“Did you meet my mother?” I ask him, dropping the cigarette into the can and hearing the last gulp of beer kill the ember with a tick.

“No,” he booms, the sound filling the entire basement, thick, rattling windows and throwing open dusty books, sputtering their pages.

“I haven’t told you about myself,” I tell him and wait to see if he cares to hear anything. He pushes himself down and cracks his neck. He lets himself up and folds his red tree trunk arms over his massive red chest. “This is my mother’s house,” I continue. “She died five months ago, and I was down here, going through everything. Everything she and my father accumulated in their lives. I was going to throw a lot of stuff away, to maybe clean it all and sell the place.” I realize I want to talk about my mother and father. I want to show him a photo or something. This impulse comes with guilt. I feel I must acknowledge my parents’ lives, really care for the memories now. Before I can move on.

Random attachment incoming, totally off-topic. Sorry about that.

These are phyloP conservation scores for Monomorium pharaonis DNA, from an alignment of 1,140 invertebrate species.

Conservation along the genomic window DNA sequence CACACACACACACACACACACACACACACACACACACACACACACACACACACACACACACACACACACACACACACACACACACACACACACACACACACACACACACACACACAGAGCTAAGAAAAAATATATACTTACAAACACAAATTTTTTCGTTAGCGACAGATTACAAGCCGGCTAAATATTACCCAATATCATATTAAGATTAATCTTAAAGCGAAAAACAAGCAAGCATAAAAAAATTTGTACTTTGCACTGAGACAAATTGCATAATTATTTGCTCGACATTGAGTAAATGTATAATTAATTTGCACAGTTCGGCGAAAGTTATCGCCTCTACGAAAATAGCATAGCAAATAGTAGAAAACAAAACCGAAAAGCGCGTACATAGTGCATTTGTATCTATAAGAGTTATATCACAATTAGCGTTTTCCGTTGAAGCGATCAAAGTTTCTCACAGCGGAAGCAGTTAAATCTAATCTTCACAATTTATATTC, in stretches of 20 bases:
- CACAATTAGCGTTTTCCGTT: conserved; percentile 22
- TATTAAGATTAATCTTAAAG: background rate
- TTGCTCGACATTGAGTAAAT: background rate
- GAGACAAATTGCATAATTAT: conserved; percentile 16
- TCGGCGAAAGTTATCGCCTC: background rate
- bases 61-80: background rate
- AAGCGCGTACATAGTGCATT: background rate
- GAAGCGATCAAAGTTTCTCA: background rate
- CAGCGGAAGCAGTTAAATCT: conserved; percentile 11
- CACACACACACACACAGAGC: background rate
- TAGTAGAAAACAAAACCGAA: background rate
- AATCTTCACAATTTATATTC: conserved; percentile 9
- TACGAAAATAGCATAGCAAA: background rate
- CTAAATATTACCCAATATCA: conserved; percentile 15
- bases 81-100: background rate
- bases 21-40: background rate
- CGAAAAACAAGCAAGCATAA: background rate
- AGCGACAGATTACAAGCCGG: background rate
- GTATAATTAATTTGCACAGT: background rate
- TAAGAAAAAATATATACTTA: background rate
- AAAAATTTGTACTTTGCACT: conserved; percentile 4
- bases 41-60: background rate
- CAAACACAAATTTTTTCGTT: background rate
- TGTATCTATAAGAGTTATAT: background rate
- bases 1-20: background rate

“Do you know everything?” I ask him.

“No,” he booms.



When he finally came into full form in the basement, I realized I had been gripping the banister since running from the terrible lamp. He pushed down and slithered his torso around the space, his head and neck slowly scanning the room. His eyes, awesome black rotating globes, finally found me and he slid his great red head even with mine. 

He boomed: “You have three wishes.”

Then he drifted back up to the ceiling.

I clutched the banister. I waited. “How long do I have?”